Natural gas is a gaseous fossil fuel consisting primarily of methane but including significant quantities of ethane, propane, butane, and pentane—heavier hydrocarbons removed prior to use as a consumer fuel —as well as carbon dioxide, nitrogen, helium and hydrogen sulfide.It is found in oil fields (associated) either dissolved or isolated in natural gas fields (non-associated), and in coal beds (as coalbed methane). When methane-rich gases are produced by the anaerobic decay of non-fossil organic material, these are referred to as biogas. Sources of biogas include swamps, marshes, and landfills (see landfill gas), as well as sewage sludge and manure by way of anaerobic digesters, in addition to enteric fermentation particularly in cattle.
Since natural gas is not a pure product, when non-associated gas is extracted from a field under supercritical (pressure/temperature) conditions, it may partially condense upon isothermic depressurizing--an effect called retrograde condensation. The liquids thus formed may get trapped by depositing in the pores of the gas reservoir. One method to deal with this problem is to reinject dried gas free of condensate to maintain the underground pressure and to allow reevaporation and extraction of condensates.
Natural gas is often informally referred to as simply gas, especially when compared to other energy sources such as electricity. Before natural gas can be used as a fuel, it must undergo extensive processing to remove almost all materials other than methane. The by-products of that processing include ethane, propane, butanes, pentanes and higher molecular weight hydrocarbons, elemental sulfur, and sometimes helium and nitrogen.
The primary component of natural gas is methane (CH4), the shortest and lightest hydrocarbon molecule. It often also contains heavier gaseous hydrocarbons such as ethane (C2H6), propane (C3H8) and butane (C4H10), as well as other sulfur containing gases, in varying amounts, see also natural gas condensate. Natural gas that contains hydrocarbons other than methane is called wet natural gas. Natural gas consisting only of methane is called dry natural gas.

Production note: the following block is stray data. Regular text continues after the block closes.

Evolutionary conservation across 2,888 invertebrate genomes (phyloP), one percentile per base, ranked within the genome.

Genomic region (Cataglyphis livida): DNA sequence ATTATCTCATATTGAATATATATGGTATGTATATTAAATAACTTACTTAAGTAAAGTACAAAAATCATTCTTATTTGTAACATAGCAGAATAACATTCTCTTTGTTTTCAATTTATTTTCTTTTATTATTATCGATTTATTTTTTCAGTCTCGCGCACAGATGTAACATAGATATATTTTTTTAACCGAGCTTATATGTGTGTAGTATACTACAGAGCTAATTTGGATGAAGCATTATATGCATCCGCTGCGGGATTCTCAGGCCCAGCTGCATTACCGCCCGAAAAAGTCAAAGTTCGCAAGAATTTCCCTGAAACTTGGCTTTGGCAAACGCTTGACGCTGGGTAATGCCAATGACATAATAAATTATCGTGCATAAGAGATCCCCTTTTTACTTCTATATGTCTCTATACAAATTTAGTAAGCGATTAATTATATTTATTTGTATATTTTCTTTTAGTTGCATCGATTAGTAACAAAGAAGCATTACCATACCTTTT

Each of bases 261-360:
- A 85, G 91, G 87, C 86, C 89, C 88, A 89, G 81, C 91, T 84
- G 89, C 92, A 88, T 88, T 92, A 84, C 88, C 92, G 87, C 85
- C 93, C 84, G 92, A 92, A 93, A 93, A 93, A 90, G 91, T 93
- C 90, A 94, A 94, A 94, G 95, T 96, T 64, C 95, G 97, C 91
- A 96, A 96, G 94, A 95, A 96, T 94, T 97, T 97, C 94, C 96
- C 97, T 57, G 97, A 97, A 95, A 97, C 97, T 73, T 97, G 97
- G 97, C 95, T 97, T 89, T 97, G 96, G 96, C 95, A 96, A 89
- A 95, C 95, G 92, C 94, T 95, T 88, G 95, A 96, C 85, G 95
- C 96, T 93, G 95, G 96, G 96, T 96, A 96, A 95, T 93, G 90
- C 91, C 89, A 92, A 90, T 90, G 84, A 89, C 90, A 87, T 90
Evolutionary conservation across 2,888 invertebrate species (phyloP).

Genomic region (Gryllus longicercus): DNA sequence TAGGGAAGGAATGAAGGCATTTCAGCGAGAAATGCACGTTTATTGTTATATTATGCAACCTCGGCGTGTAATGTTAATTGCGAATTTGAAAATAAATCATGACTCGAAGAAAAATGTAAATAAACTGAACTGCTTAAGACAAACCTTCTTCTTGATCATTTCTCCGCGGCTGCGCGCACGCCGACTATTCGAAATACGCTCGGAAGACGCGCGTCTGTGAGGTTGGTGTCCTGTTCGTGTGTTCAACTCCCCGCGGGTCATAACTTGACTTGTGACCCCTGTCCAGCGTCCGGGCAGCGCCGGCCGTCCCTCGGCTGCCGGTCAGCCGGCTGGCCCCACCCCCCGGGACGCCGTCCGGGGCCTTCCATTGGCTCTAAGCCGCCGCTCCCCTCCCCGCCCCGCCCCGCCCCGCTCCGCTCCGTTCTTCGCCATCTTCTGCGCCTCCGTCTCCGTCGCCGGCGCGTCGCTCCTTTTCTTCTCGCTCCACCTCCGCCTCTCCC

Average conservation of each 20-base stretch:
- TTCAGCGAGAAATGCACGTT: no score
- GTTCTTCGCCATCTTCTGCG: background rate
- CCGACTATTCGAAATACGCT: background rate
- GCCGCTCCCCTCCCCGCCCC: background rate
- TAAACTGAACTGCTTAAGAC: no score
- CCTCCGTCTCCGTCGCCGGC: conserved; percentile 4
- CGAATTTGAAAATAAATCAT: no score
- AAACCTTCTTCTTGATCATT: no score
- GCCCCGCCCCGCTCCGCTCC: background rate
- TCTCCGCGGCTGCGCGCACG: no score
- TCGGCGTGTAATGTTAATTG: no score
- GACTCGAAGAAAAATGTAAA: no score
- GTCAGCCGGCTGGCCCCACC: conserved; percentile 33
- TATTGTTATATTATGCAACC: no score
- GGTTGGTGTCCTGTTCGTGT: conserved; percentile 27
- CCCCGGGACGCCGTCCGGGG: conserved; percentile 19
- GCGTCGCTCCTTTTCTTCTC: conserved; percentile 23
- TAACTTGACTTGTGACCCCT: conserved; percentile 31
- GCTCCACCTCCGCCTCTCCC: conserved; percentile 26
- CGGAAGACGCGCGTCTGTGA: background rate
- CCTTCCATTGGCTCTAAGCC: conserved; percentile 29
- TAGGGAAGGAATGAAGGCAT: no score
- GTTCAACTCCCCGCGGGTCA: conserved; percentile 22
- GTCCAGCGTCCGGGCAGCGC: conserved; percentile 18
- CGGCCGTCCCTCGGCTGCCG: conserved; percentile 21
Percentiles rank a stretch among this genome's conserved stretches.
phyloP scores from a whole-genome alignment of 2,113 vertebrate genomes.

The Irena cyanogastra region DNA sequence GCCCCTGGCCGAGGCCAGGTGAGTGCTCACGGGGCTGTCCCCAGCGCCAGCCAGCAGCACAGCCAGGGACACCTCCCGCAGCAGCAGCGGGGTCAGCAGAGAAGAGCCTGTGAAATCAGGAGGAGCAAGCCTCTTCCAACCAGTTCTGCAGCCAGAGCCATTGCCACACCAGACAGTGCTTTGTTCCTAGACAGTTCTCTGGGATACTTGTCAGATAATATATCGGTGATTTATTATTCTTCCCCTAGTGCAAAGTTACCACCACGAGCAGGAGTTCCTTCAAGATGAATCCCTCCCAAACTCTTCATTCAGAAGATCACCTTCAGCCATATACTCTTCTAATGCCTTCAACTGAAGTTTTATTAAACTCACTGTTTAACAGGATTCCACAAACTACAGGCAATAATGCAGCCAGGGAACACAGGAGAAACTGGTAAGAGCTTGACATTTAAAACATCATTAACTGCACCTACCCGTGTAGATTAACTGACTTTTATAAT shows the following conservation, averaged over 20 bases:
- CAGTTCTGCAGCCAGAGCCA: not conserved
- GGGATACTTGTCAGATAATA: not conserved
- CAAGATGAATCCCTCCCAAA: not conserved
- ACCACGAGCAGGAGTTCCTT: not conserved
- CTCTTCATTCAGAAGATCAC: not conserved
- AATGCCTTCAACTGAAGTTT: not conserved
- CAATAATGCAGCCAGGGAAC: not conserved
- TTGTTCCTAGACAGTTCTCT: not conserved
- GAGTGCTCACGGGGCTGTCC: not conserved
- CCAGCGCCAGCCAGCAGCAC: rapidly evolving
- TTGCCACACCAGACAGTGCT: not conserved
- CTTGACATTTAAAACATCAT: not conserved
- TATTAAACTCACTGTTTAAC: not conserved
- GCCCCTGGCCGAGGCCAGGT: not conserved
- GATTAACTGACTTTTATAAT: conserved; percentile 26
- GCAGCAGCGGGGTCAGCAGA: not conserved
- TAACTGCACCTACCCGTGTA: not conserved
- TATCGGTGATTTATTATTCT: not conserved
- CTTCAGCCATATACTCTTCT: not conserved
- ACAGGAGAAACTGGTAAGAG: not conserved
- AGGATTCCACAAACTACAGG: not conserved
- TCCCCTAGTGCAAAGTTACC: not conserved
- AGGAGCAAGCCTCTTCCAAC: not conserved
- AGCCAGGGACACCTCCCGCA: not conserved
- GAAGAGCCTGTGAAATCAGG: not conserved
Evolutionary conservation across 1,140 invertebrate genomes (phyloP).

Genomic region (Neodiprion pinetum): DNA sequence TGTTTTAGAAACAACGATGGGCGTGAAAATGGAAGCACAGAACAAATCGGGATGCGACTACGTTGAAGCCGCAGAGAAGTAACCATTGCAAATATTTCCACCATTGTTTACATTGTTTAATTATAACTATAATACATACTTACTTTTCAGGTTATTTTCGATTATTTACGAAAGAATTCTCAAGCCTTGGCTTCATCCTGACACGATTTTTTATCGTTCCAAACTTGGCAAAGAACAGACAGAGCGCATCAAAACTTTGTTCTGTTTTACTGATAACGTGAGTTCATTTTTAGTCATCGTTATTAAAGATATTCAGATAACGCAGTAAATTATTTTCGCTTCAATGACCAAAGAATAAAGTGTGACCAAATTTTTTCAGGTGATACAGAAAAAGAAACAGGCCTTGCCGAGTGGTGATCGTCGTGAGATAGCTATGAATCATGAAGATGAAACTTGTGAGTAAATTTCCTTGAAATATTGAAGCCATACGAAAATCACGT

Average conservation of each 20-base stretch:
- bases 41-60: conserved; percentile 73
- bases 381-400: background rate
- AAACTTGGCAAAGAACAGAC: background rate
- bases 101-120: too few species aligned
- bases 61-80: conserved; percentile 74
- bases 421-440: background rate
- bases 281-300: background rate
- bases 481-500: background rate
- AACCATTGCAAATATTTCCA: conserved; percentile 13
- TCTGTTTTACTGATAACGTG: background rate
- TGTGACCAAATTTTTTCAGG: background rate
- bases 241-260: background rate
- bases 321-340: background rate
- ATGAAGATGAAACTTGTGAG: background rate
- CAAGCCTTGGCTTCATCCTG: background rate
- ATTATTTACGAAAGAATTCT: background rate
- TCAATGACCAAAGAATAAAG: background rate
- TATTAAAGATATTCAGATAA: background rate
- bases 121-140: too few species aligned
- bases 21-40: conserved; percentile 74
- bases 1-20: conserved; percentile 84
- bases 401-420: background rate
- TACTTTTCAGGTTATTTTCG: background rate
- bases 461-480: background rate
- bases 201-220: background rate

Nitrogen, helium, carbon dioxide and trace amounts of hydrogen sulfide, water and odorants can also be present. Natural gas also contains and is the primary market source of helium. Mercury is also present in small amounts in natural gas extracted from some fields.The exact composition of natural gas varies between gas fields.
Organosulfur compounds and hydrogen sulfide are common contaminants which must be removed prior to most uses. Gas with a significant amount of sulfur impurities, such as hydrogen sulfide, is termed sour gas; gas with sulfur or carbon dioxide impurities is acid gas. Processed natural gas that is available to end-users is tasteless and odorless, however, before gas is distributed to end-users, it is odorized by adding small amounts of odorants (mixtures of t-butyl mercaptan, isopropyl mercaptanthiol, [Only registered users see links. ], dimethyl sulfide and other sulfur compounds), to assist in leak detection. Processed natural gas is, in itself, harmless to the human body, however, natural gas is a simple asphyxiant and can kill if it displaces air to the point where the oxygen content will not support life.
Natural gas can also be hazardous to life and property through an explosion. Natural gas is lighter than air, and so tends to escape into the atmosphere. But when natural gas is confined, such as within a house, gas concentrations can reach explosive mixtures and, if ignited, result in blasts that can destroy buildings. Methane has a lower explosive limit of 5% in air, and an upper explosive limit of 15%. Explosive concerns with compressed natural gas used in vehicles are almost non-existent, due to the escaping nature of the gas, and the need to maintain concentrations between 5% and 15% to trigger explosions.